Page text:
Monday, October 20, 2014

Ode to comments - An excerpt from Awkward Begets Happiness-

Rachel, if you could get me some motivational speaking gigs, I would so be there. I love hearing myself speak and dancing around in front of people. I guess you could say it's one of my talents. If not, it's just something I love to do.

Heather, this one's for you. A little sample from my book. I know many Heathers. You are my favorite one. No offense to the other Heathers, but I have known you the longest. Maybe it is and maybe it isn't. Oh, and in response to the Mighty Mouse coloring book comment, which I'm not sure you saw, I didn't color in it because I was saving it. It was too cool to color. And now it is dust in the wind. Long live Mighty Mouse.

Buried Treasure

Starting in kindergarten and extending all the way through high school, my personality took some time to blossom. In high school, it usually took me a full semester, 4 months, to get comfortable and during the next four months, everyone would wonder who the weirdo was that had taken over my body. I did have some outgoing friends that inspired me to climb out of myself. One of those friends was named Stephanie.

Stephanie was always encouraging me to shine. When she called me up, we would go out and do things together. I turned into a semi-social butterfly instead of folding into some kind of stunted moth partly because of her. One particular Saturday Stephanie was bored.

When she called me up, she said we were going to make brownies. When she came over and told me were going to give them away, I groaned inwardly. The plan was to make brownies and take them to her boyfriend Frank. Do not get me wrong, Frank was a fantastic boyfriend for her and a great friend to me. I just did not want to make treats for someone else. Look at me, I am wasting away over here!

Besides that, I also reminded Stephanie about the never ending game of tag we encouraged in our circle of guy friends. Futile as it seemed, we insisted on playing a modified version of tag.

Instead of mutual running and tagging, our version was mostly giggly girls running up to boys and saying“Tag, you’re it. You’re it. Tag, come chase me. Hey, want to play?” Laughing off my qualms, Stephanie insisted on an offering of delicacies headed straight to Frank’s mouth.

After glorying in this confection perfection, we drove my sporty red Toby twenty minutes to Frank’s pad. Unfortunately, during a fateful timing accident, a policewoman also gave me a ticket for running a red light. I did not run it; I was in the middle of an intersection and did not want to block oncoming traffic. Truly undeserved, but given anyway, this ticket was a cause of grief on our otherwise joyful goody trip.

When we got there, Frank popped the door and showed us in. Stephanie presented him with the platter of brownies he courteously directed us to furniture. Stephanie sat by Frank on a bench and I sat on a cushy flowered chair across from them.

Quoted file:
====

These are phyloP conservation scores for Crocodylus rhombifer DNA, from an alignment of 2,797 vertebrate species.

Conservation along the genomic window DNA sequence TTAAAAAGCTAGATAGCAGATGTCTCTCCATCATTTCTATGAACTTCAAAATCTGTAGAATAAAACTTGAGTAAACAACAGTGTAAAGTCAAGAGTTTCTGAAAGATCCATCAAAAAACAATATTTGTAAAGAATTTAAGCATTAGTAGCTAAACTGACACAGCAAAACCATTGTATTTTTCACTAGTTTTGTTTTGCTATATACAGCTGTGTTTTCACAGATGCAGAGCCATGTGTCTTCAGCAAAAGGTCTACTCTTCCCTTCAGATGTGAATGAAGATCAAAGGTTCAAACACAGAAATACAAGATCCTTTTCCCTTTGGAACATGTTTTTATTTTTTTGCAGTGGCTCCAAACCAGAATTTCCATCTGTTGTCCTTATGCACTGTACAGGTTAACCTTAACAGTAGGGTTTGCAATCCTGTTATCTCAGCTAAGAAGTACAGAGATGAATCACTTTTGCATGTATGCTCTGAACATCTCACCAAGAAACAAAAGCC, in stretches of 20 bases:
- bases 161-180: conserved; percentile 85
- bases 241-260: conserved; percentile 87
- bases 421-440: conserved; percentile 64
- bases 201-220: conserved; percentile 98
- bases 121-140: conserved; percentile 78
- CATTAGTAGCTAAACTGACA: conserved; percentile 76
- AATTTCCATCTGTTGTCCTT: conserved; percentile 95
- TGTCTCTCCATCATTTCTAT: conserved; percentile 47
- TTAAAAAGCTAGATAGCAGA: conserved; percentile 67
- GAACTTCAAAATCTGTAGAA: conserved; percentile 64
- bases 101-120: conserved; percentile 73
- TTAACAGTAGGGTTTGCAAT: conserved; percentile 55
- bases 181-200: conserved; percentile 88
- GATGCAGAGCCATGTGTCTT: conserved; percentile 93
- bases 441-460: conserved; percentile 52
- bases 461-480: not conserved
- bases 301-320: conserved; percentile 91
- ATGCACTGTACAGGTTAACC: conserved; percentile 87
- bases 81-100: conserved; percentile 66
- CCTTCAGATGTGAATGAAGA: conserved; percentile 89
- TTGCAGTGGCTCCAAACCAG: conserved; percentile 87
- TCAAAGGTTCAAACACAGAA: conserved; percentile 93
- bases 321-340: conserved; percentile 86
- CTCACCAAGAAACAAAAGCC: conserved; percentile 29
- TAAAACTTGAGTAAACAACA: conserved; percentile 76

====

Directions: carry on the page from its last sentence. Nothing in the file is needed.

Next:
After arranging ourselves in comfort, Steph went into an elucidation of our Nazi policewoman experience. While doing so, Stephanie requested the plate of brownies and delved into its sugary goodness, accidentally dropping a tidbit onto her awaiting cleavage. This confection went unnoticed by Stephanie but was observed by Frank’s acute senses, who must have waited a full two minutes before abashedly pointing to her face and saying, “You’ve got something on your…”

Both Stephanie and I watched where his finger pointed and thought she had some chocolate on her face. Stephanie spotted her vixen opportunity and decided to play it coy. She slyly grinned and with a shimmy shake of her upper body said, “Oh, really? Why don’t you get it for me?” Poor Frank, confused and blushing responded, “Because I don’t want to.”

By that time I had realized the cause of Frank’s supreme embarrassment. I never saw any chocolate on Stephanie’s face, so I looked down to her chest. Lying somberly on a cushion of unabashed chest flesh, lay a fat brownie crumb. Since I now saw the situation from both vantage points, I let out a high pitched squeal. Sucking in gasps of air sandwiched between loud guffaws of laughter, I somehow managed to point out Stephanie’s lost morsel to her.

Mortified, she pinched the lost crumb between her thumb and forefinger and devoured it. Frank’s embarrassment was akin to Stephanie’s and as they both sat in astonished consternation I stood up to retrieve another delicious cookie. Stephanie swore off brownies before dying of embarrassment.

This story had to go into a book. Embarrassment happens to everyone including Stephanie, me, and Frank. Being a good sport makes any story worthwhile. Playing tag is a fun game when everyone plays. It stops being fun when nobody is serious about the game anymore.

When you stop paying attention to your garden, weeds sprout up and take over. Do not think you can plant a garden without taking care of it afterwards and expect a large harvest. Plants and relationships need time and care to develop to their full potential.

Moral: When people start leaving and paying attention to other things, the game loses its charm. Advice: Be a good sport and play the game with your whole heart.

1 comment:

Rach said...

Bravo, bravo!!! I'm working on your cross country tour, consider me your unofficial manager ;) loved this story. Hysterical and gorgeous prose.